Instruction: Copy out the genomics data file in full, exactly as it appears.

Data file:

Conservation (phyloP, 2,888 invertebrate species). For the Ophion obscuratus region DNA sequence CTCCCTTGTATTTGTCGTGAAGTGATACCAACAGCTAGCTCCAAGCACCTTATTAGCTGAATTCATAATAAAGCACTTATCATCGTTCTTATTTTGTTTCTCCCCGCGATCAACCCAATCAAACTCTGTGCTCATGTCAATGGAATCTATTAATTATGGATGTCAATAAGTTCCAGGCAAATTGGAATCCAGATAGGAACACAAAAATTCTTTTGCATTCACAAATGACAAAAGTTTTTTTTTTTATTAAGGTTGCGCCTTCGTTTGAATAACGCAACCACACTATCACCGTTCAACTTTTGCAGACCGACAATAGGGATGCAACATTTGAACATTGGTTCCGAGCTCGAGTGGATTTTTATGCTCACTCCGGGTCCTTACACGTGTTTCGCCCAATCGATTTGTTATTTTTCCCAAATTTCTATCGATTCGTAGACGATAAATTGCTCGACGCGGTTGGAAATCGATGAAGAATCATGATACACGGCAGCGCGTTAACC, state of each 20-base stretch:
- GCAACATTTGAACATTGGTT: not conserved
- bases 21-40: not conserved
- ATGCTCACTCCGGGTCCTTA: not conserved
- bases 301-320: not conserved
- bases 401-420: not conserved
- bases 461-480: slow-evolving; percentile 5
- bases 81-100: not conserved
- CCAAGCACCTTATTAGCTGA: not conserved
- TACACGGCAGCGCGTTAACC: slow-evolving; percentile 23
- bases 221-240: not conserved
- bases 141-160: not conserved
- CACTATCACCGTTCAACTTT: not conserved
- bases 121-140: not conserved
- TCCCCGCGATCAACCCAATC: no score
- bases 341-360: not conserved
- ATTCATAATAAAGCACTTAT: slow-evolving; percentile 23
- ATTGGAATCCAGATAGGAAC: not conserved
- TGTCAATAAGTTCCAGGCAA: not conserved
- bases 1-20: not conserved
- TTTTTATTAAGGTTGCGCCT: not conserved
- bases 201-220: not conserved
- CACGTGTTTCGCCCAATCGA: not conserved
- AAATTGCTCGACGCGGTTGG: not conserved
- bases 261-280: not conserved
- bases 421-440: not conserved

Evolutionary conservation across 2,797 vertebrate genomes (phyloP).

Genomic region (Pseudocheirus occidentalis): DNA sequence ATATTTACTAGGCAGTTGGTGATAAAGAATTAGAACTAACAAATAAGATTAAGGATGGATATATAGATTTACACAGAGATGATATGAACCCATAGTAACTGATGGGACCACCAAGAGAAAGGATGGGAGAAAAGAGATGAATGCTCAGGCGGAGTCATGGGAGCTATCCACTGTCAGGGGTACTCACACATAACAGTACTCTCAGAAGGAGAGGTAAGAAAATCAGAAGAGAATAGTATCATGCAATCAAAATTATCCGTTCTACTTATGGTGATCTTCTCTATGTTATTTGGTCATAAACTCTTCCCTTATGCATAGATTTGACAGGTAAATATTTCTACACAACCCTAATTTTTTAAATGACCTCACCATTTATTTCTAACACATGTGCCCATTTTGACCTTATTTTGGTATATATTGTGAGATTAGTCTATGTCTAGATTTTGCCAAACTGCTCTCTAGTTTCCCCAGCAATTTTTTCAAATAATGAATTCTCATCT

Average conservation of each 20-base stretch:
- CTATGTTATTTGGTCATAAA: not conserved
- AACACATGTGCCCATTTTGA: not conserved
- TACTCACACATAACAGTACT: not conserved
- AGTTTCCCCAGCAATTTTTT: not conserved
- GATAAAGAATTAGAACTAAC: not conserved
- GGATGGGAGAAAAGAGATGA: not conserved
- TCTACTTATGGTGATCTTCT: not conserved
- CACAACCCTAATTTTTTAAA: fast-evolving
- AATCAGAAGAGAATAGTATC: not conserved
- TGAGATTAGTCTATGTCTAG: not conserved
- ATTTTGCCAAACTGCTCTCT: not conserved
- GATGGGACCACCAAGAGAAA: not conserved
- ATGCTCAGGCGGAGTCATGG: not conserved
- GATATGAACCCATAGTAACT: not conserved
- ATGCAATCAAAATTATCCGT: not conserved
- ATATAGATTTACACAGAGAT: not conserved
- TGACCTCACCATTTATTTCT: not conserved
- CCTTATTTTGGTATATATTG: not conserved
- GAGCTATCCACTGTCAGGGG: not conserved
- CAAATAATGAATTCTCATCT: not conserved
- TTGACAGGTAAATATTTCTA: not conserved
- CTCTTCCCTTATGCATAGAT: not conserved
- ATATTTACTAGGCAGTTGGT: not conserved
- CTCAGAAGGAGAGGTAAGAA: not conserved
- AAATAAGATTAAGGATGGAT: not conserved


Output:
Conservation (phyloP, 2,888 invertebrate species). For the Ophion obscuratus region DNA sequence CTCCCTTGTATTTGTCGTGAAGTGATACCAACAGCTAGCTCCAAGCACCTTATTAGCTGAATTCATAATAAAGCACTTATCATCGTTCTTATTTTGTTTCTCCCCGCGATCAACCCAATCAAACTCTGTGCTCATGTCAATGGAATCTATTAATTATGGATGTCAATAAGTTCCAGGCAAATTGGAATCCAGATAGGAACACAAAAATTCTTTTGCATTCACAAATGACAAAAGTTTTTTTTTTTATTAAGGTTGCGCCTTCGTTTGAATAACGCAACCACACTATCACCGTTCAACTTTTGCAGACCGACAATAGGGATGCAACATTTGAACATTGGTTCCGAGCTCGAGTGGATTTTTATGCTCACTCCGGGTCCTTACACGTGTTTCGCCCAATCGATTTGTTATTTTTCCCAAATTTCTATCGATTCGTAGACGATAAATTGCTCGACGCGGTTGGAAATCGATGAAGAATCATGATACACGGCAGCGCGTTAACC, state of each 20-base stretch:
- GCAACATTTGAACATTGGTT: not conserved
- bases 21-40: not conserved
- ATGCTCACTCCGGGTCCTTA: not conserved
- bases 301-320: not conserved
- bases 401-420: not conserved
- bases 461-480: slow-evolving; percentile 5
- bases 81-100: not conserved
- CCAAGCACCTTATTAGCTGA: not conserved
- TACACGGCAGCGCGTTAACC: slow-evolving; percentile 23
- bases 221-240: not conserved
- bases 141-160: not conserved
- CACTATCACCGTTCAACTTT: not conserved
- bases 121-140: not conserved
- TCCCCGCGATCAACCCAATC: no score
- bases 341-360: not conserved
- ATTCATAATAAAGCACTTAT: slow-evolving; percentile 23
- ATTGGAATCCAGATAGGAAC: not conserved
- TGTCAATAAGTTCCAGGCAA: not conserved
- bases 1-20: not conserved
- TTTTTATTAAGGTTGCGCCT: not conserved
- bases 201-220: not conserved
- CACGTGTTTCGCCCAATCGA: not conserved
- AAATTGCTCGACGCGGTTGG: not conserved
- bases 261-280: not conserved
- bases 421-440: not conserved

Evolutionary conservation across 2,797 vertebrate genomes (phyloP).

Genomic region (Pseudocheirus occidentalis): DNA sequence ATATTTACTAGGCAGTTGGTGATAAAGAATTAGAACTAACAAATAAGATTAAGGATGGATATATAGATTTACACAGAGATGATATGAACCCATAGTAACTGATGGGACCACCAAGAGAAAGGATGGGAGAAAAGAGATGAATGCTCAGGCGGAGTCATGGGAGCTATCCACTGTCAGGGGTACTCACACATAACAGTACTCTCAGAAGGAGAGGTAAGAAAATCAGAAGAGAATAGTATCATGCAATCAAAATTATCCGTTCTACTTATGGTGATCTTCTCTATGTTATTTGGTCATAAACTCTTCCCTTATGCATAGATTTGACAGGTAAATATTTCTACACAACCCTAATTTTTTAAATGACCTCACCATTTATTTCTAACACATGTGCCCATTTTGACCTTATTTTGGTATATATTGTGAGATTAGTCTATGTCTAGATTTTGCCAAACTGCTCTCTAGTTTCCCCAGCAATTTTTTCAAATAATGAATTCTCATCT

Average conservation of each 20-base stretch:
- CTATGTTATTTGGTCATAAA: not conserved
- AACACATGTGCCCATTTTGA: not conserved
- TACTCACACATAACAGTACT: not conserved
- AGTTTCCCCAGCAATTTTTT: not conserved
- GATAAAGAATTAGAACTAAC: not conserved
- GGATGGGAGAAAAGAGATGA: not conserved
- TCTACTTATGGTGATCTTCT: not conserved
- CACAACCCTAATTTTTTAAA: fast-evolving
- AATCAGAAGAGAATAGTATC: not conserved
- TGAGATTAGTCTATGTCTAG: not conserved
- ATTTTGCCAAACTGCTCTCT: not conserved
- GATGGGACCACCAAGAGAAA: not conserved
- ATGCTCAGGCGGAGTCATGG: not conserved
- GATATGAACCCATAGTAACT: not conserved
- ATGCAATCAAAATTATCCGT: not conserved
- ATATAGATTTACACAGAGAT: not conserved
- TGACCTCACCATTTATTTCT: not conserved
- CCTTATTTTGGTATATATTG: not conserved
- GAGCTATCCACTGTCAGGGG: not conserved
- CAAATAATGAATTCTCATCT: not conserved
- TTGACAGGTAAATATTTCTA: not conserved
- CTCTTCCCTTATGCATAGAT: not conserved
- ATATTTACTAGGCAGTTGGT: not conserved
- CTCAGAAGGAGAGGTAAGAA: not conserved
- AAATAAGATTAAGGATGGAT: not conserved